Friday, November 4, 2011

eductional ramblings

I was reading the NYT article on STEM education and the attrition rates associated with them. I guess they got a hold of engineering students to discuss this. They said things like classes were hard, theory driven, not practical, and wasn't until senior year when things got made or designed. Good news, folks. Such is the state in most fields where math is applied. The problem for students is that they have to do the hard work before they can get to the fun stuff.

In a disappointing turn of education, some educators try to only have fun by teaching kids cool stuff, then afterwards explaining what it means and why it works. This type of education is what you do in high school. Its called the "make it fun" principle. It is a functional distraction. It serves a purpose but is not in and of itself a framework for education. It may be considered a tool.

But the goal of education is not to make learning fun. The goal is to enhance curiosity. By making it fun we hope to get kids passionate, a level of built in motivation, to learn about what they are interested in. The other goal is to help students teach themselves. When they are motivated and passionate they will be curious.

Benefit of practicality
The other issue is how "slow" professors in college are adapting to these quickly bored/discouraged students. I find it great that professors are incorporating more application into their classes.  It is always important to stop and smell the roses, evaluate where you are, what you have learned, how it applies, and build.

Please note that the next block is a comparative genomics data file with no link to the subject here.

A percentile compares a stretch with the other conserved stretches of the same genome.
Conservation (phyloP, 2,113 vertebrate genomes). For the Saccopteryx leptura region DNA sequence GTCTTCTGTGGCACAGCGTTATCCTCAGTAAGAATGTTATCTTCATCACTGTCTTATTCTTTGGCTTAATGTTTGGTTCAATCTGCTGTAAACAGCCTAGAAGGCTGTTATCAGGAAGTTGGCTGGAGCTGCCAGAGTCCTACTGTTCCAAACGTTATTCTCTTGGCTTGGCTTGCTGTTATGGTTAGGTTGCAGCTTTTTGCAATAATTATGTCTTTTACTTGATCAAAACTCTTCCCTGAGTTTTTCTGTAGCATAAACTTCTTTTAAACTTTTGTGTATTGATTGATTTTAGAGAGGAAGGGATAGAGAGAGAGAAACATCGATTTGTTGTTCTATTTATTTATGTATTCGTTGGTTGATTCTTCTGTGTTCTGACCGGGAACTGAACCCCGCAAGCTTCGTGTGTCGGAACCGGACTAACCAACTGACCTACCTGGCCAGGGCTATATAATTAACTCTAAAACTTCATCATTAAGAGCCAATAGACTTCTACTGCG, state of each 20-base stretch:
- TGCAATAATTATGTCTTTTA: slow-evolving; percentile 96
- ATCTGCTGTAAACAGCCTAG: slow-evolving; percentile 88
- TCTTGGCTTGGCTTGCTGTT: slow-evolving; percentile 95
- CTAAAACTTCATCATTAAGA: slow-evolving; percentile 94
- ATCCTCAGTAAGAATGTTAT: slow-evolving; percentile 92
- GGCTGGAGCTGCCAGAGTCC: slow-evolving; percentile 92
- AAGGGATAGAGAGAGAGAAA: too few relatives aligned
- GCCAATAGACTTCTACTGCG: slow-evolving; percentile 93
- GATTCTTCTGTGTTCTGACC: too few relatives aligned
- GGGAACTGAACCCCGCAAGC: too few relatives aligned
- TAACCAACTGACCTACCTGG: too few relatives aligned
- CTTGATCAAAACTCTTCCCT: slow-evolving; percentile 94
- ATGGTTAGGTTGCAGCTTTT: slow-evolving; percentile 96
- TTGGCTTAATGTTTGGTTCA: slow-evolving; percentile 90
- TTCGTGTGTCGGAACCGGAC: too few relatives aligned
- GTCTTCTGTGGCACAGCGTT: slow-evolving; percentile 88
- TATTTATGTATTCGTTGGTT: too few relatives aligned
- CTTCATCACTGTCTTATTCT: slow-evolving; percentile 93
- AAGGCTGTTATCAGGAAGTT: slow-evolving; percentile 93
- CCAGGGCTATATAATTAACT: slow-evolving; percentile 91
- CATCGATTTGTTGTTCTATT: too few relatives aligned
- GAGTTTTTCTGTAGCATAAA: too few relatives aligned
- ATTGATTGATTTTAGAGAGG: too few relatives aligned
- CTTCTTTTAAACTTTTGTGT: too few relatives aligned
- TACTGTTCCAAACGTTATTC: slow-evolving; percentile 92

This is actually my talking point in atmospheric sciences at least as far as it concerns forecasting (the practical application). if you will ever be involved in forecasting, you should probably be doing that activity on a rigorous schedule both in and out of class. Paging the 10,000 hours concept. If you want to get good, you need to have experience with the real weather to compare with theory. Without this background, then all of the conceptual models remain exactly that...idealized reconstructions that you will never observe in isolation. It is why meteorology textbooks have lots of maps and examples in them!

And yet the folks who write the great books with maps and examples, don't actually teach forecasting. They leave it for the students to learn on their own...a legacy of the boomer generation. It is how they learned. A educational generational divide. And it needs to be overcome.

More More More
Another aspect the article touched on was the production rate of scientists and engineers saying it would not meet some random number. better look around for all the scientists and engineers that are out there in other fields because when they graduated there were no jobs. Move on and adapt. Think its a mystery why they do that? Engineers get a hard lesson in economics (a necessary skill in engineering) in their senior year. After all, you can't make stuff that loses money. So is it any wonder that engineers go into finance where the math is essentially simpler and they can make more money instead of being unemployed?